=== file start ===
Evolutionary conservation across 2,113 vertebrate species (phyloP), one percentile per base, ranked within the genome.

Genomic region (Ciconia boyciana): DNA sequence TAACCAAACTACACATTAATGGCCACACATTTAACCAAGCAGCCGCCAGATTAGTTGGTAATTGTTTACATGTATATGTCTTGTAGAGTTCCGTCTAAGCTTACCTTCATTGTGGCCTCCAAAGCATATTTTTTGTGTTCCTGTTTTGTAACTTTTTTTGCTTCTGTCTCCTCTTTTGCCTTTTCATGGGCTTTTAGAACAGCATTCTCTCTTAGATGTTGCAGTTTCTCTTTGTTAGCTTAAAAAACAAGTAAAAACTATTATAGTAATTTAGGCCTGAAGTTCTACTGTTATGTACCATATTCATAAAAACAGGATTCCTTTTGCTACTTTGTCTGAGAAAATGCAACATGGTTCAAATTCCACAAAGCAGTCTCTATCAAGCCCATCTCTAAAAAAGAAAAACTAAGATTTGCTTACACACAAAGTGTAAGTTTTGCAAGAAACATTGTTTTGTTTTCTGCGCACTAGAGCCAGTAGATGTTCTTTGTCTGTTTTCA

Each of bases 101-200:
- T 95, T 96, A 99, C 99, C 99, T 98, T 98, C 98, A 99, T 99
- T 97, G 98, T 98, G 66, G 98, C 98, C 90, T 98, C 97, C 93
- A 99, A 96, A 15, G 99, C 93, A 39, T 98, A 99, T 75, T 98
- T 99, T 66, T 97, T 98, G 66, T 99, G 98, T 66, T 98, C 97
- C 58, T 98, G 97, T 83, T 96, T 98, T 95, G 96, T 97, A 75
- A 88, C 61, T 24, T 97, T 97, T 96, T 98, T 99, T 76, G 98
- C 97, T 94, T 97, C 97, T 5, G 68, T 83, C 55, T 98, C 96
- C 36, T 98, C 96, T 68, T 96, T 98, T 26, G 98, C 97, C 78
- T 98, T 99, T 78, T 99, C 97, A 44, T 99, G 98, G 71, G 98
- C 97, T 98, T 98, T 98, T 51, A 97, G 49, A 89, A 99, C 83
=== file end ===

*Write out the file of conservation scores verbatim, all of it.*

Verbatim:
Evolutionary conservation across 2,113 vertebrate species (phyloP), one percentile per base, ranked within the genome.

Genomic region (Ciconia boyciana): DNA sequence TAACCAAACTACACATTAATGGCCACACATTTAACCAAGCAGCCGCCAGATTAGTTGGTAATTGTTTACATGTATATGTCTTGTAGAGTTCCGTCTAAGCTTACCTTCATTGTGGCCTCCAAAGCATATTTTTTGTGTTCCTGTTTTGTAACTTTTTTTGCTTCTGTCTCCTCTTTTGCCTTTTCATGGGCTTTTAGAACAGCATTCTCTCTTAGATGTTGCAGTTTCTCTTTGTTAGCTTAAAAAACAAGTAAAAACTATTATAGTAATTTAGGCCTGAAGTTCTACTGTTATGTACCATATTCATAAAAACAGGATTCCTTTTGCTACTTTGTCTGAGAAAATGCAACATGGTTCAAATTCCACAAAGCAGTCTCTATCAAGCCCATCTCTAAAAAAGAAAAACTAAGATTTGCTTACACACAAAGTGTAAGTTTTGCAAGAAACATTGTTTTGTTTTCTGCGCACTAGAGCCAGTAGATGTTCTTTGTCTGTTTTCA

Each of bases 101-200:
- T 95, T 96, A 99, C 99, C 99, T 98, T 98, C 98, A 99, T 99
- T 97, G 98, T 98, G 66, G 98, C 98, C 90, T 98, C 97, C 93
- A 99, A 96, A 15, G 99, C 93, A 39, T 98, A 99, T 75, T 98
- T 99, T 66, T 97, T 98, G 66, T 99, G 98, T 66, T 98, C 97
- C 58, T 98, G 97, T 83, T 96, T 98, T 95, G 96, T 97, A 75
- A 88, C 61, T 24, T 97, T 97, T 96, T 98, T 99, T 76, G 98
- C 97, T 94, T 97, C 97, T 5, G 68, T 83, C 55, T 98, C 96
- C 36, T 98, C 96, T 68, T 96, T 98, T 26, G 98, C 97, C 78
- T 98, T 99, T 78, T 99, C 97, A 44, T 99, G 98, G 71, G 98
- C 97, T 98, T 98, T 98, T 51, A 97, G 49, A 89, A 99, C 83